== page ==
Mums — How to grow and keep chrysanthemums blooming!

Just when most other flowers are fading with the shortening days and cooler temps, and you almost have to give up on anything blooming, mums arrive! Every year, I think “thank goodness!” Chrysanthemums are stellar heralds of fall and, for me, they make summer’s end sweeter. I tend to buy lots of them — for the front and side steps, porch, stone wall, and driveway  — when the bright summer annuals are past their prime. I’ve even purchased them twice, once the minute they appeared at the garden center and again when that first batch was finished blooming. Happily, there are hundreds of types of chrysanthemums, including those with daisy-like petals, cushion-shaped flowers, flattened flowers and tube-shaped petals. Color coordinating them is always fun!

I’m hoping to keep my mums longer this year, coaxing them to bloom until frost. Or nearly frost, anyway. Here’s how.

Buy mums that haven’t reached their full potential yet

When you buy a pot of mums, consider not choosing the prettiest one, the one in fullest bloom (though these are admittedly almost impossible to resist!). The growers and sellers schedule them to be most appealing when you shop, but that means they’ll be past their prime sooner than ones just budding, too. Pick a plant that still has plenty of unopened buds so you have something to look forward to! 

green mums in a vase

Don’t overdo sun or heat

Mums love the sun, and you can place them in full sun if you’re ready for full blooms. If you want to slow the blooming down, though, locate them in indirect or slightly filtered sun. If you have a potted mum indoors, it will thrive in a sunny south window. If you want to slow it down, filter the sun with a sheer curtain.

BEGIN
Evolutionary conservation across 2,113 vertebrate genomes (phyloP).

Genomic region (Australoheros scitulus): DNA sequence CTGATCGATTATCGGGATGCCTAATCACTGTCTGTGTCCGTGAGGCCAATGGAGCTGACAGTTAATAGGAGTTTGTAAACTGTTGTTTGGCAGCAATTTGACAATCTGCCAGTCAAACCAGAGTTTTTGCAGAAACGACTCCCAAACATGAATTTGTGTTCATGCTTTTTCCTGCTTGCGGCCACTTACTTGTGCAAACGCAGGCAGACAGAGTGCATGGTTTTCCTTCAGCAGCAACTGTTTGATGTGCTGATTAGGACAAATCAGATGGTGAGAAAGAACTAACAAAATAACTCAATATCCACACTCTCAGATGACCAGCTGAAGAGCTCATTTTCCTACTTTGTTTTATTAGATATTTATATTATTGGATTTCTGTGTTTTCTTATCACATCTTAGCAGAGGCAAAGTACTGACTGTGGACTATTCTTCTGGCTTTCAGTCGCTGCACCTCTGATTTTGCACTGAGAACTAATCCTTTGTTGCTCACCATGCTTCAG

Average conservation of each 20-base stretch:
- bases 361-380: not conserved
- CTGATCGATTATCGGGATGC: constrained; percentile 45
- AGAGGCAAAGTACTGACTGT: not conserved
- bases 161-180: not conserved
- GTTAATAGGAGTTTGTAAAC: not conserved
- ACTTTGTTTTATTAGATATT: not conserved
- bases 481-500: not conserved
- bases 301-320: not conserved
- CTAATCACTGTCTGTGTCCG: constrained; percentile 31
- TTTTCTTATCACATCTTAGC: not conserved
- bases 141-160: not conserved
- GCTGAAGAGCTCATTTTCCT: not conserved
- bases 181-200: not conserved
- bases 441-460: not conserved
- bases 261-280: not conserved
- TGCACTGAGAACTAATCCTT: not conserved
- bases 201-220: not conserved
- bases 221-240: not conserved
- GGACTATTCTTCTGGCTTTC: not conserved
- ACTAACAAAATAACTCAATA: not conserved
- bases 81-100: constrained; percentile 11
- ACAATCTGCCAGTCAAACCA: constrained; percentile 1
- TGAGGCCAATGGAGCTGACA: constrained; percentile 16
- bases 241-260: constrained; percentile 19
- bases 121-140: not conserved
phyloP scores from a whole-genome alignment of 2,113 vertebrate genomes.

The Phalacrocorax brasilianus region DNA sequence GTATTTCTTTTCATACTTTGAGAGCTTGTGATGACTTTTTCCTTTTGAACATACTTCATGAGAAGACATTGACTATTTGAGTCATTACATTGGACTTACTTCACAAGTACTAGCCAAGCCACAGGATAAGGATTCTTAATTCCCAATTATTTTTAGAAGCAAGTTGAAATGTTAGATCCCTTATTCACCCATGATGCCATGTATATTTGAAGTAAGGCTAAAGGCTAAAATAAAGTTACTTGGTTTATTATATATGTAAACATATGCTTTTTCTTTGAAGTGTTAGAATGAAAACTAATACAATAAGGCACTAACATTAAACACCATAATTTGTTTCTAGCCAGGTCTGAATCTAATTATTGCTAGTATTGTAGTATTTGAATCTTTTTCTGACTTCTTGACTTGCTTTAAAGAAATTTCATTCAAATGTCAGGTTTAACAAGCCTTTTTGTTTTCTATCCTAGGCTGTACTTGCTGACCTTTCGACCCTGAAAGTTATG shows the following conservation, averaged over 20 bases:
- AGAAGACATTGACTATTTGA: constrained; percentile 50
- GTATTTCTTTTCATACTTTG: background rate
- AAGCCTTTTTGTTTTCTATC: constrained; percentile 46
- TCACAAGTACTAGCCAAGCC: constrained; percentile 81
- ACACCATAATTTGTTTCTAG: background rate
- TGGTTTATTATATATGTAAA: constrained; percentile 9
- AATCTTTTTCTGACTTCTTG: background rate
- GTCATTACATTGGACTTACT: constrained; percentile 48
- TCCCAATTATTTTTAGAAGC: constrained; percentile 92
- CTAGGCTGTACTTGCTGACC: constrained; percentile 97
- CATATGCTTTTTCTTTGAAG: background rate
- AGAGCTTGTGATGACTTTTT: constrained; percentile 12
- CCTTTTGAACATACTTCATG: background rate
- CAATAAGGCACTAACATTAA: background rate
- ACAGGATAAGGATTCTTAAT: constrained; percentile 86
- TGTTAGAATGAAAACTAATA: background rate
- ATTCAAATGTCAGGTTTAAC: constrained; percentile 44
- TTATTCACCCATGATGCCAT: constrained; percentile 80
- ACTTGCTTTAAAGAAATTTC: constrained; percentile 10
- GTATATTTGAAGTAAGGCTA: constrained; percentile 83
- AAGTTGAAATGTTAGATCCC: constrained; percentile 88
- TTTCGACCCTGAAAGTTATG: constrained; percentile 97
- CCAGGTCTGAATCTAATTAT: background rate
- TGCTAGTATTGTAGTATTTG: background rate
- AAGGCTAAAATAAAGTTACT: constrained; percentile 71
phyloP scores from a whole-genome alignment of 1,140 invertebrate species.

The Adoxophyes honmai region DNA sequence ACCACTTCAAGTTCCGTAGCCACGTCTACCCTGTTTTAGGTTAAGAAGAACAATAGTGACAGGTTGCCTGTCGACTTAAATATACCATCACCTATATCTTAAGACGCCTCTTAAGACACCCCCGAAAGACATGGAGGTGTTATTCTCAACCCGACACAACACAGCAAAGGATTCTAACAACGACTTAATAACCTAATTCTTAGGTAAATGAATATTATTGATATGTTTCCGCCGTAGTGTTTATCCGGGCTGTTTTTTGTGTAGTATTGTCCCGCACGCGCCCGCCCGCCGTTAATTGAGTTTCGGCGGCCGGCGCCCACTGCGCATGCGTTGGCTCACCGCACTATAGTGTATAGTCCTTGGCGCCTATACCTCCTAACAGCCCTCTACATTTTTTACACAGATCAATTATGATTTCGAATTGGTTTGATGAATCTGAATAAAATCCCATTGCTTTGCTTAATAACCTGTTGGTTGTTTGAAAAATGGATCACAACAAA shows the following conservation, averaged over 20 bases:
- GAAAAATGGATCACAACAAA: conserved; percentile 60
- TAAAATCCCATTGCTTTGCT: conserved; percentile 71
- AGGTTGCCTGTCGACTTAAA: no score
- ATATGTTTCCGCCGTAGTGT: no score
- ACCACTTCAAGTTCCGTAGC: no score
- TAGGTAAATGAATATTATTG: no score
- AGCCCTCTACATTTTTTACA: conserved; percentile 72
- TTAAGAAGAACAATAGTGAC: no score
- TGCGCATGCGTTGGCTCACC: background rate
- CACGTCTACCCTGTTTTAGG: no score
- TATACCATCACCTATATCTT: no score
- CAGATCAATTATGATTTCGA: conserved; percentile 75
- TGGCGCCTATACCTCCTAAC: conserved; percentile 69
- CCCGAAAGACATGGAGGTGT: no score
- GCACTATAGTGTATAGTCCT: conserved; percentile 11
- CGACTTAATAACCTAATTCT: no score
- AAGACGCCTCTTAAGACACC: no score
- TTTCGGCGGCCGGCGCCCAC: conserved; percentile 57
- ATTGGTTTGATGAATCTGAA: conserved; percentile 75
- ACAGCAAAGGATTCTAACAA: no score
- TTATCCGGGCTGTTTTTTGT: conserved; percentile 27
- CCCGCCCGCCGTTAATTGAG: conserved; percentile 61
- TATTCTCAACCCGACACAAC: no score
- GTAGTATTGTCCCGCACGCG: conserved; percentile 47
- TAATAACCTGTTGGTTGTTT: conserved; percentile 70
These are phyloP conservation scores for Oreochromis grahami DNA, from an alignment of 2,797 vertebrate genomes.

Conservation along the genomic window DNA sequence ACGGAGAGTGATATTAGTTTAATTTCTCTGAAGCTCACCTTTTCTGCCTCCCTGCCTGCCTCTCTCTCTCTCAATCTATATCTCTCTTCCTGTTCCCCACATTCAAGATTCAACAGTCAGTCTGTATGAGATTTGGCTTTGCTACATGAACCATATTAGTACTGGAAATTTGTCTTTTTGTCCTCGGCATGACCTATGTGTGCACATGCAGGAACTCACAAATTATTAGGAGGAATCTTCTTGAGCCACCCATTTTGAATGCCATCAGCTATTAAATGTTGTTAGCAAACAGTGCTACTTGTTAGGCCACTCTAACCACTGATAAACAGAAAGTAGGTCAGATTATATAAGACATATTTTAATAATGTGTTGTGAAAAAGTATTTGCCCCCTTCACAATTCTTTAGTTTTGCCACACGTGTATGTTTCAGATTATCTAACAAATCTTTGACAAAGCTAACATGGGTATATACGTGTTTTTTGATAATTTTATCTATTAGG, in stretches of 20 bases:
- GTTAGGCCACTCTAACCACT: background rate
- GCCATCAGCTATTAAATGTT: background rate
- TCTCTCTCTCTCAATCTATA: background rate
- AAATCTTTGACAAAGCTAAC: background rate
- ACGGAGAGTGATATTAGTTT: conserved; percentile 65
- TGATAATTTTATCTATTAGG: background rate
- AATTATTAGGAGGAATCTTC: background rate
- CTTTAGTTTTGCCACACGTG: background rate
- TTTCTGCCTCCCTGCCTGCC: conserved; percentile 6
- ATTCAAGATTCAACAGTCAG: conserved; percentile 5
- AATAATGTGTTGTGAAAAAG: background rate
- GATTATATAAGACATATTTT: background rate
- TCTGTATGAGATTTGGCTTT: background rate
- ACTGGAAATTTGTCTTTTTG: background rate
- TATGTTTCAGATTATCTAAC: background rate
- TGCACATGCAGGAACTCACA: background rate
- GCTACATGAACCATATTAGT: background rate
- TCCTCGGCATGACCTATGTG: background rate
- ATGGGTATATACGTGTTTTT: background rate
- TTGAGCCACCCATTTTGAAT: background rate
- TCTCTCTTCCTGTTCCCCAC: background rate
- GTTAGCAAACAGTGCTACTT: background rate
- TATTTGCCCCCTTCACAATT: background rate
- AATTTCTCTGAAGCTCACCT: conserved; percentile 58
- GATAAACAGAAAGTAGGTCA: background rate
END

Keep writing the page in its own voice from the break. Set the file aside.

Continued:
Similarly, they’ll bloom more quickly in the heat. So if you want them to last longer, avoid subjecting them to scorching temps.

Water carefully

Keep the soil moist but not wet. Don’t let them dry out. If the leaves are droopy, you’ve waited too long to water the plant. 

Water mums at the base of the plant, right into the soil rather than over the top of the leaves. Otherwise the leaves and blooms, which are susceptible to mildew, may brown.

Make sure potted mums have good drainage. Sometimes I transplant just-purchased mums into new (slightly larger) pots. But, if I’m not repotting them, I like to plop the pots they came in inside larger ceramic or terra cotta pots. If the outside pot doesn’t have drainage, be sure to pour out excess water after watering the plant. 

Fertilize

Fertilize potted mums every week or two during blooming season. 

Should I deadhead mums?

It’s a bit tedious, but yes, deadheading mums will encourage them to bloom again. Simply cut off the blooms by cutting the stems diagonally right above the next set of leaves below the flower. Don’t pull off the flowers; use your garden scissors. Cut off blooms as soon as they start fading. That way your plant will put energy into those buds rather than the fading flowers.

pink and red mums

Should I repot my mum plant?

It’s a good idea. After sitting at the garden center, it will probably appreciate new soil. It may even be rootbound (which keeps it from absorbing water very well). Repot into a container that’s a bit larger than its current pot, and use a good-quality potting soil. Loosen the roots when repotting. 

If you don’t repot (I don’t always find the time), check to see if the soil is overly dry. (It may have shrunk in from the sides of the pot, resulting in the water running alongside rather than through the soil — something especially common in late-season bargain purchases.) If the soil is super dry, soak the entire pot in a pail of water for a few hours until it’s thoroughly moist. Remove and water normally from then on. 

Planting mums as perennials